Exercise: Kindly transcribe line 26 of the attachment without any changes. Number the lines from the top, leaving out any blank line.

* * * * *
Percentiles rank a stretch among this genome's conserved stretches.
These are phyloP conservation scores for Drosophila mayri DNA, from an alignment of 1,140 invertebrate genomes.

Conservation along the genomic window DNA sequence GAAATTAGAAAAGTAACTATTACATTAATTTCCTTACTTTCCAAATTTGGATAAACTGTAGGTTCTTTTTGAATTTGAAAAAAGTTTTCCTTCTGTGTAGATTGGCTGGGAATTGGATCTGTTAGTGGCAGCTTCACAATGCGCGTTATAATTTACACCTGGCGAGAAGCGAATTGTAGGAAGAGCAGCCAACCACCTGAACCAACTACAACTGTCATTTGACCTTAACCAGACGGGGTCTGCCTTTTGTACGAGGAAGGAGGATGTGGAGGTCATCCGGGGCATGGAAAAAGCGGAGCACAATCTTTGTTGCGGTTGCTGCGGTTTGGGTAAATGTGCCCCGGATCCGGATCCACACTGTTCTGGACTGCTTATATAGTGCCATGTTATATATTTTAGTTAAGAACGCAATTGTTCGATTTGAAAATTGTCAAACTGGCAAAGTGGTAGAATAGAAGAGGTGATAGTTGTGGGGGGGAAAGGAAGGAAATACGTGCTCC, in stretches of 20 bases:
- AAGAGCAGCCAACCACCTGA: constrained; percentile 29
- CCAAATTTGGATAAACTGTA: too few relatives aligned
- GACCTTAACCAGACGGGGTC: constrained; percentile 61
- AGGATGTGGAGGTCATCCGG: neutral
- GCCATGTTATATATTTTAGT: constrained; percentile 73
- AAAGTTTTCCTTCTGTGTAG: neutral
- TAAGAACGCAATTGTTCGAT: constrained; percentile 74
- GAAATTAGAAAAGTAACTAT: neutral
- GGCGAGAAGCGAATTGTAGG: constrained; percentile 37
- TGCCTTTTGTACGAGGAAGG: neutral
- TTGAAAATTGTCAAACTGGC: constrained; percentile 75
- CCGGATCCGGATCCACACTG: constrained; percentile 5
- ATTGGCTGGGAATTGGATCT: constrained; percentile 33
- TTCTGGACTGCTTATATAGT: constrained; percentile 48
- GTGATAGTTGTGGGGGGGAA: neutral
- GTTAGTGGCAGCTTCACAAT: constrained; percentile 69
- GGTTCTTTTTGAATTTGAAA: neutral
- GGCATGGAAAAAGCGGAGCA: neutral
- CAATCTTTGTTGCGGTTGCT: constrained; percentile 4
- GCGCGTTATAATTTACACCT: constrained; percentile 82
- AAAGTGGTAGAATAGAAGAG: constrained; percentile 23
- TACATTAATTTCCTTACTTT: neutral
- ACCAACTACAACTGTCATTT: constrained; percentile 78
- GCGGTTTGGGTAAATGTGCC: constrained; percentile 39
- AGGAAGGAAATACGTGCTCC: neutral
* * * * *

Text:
- ACCAACTACAACTGTCATTT: constrained; percentile 78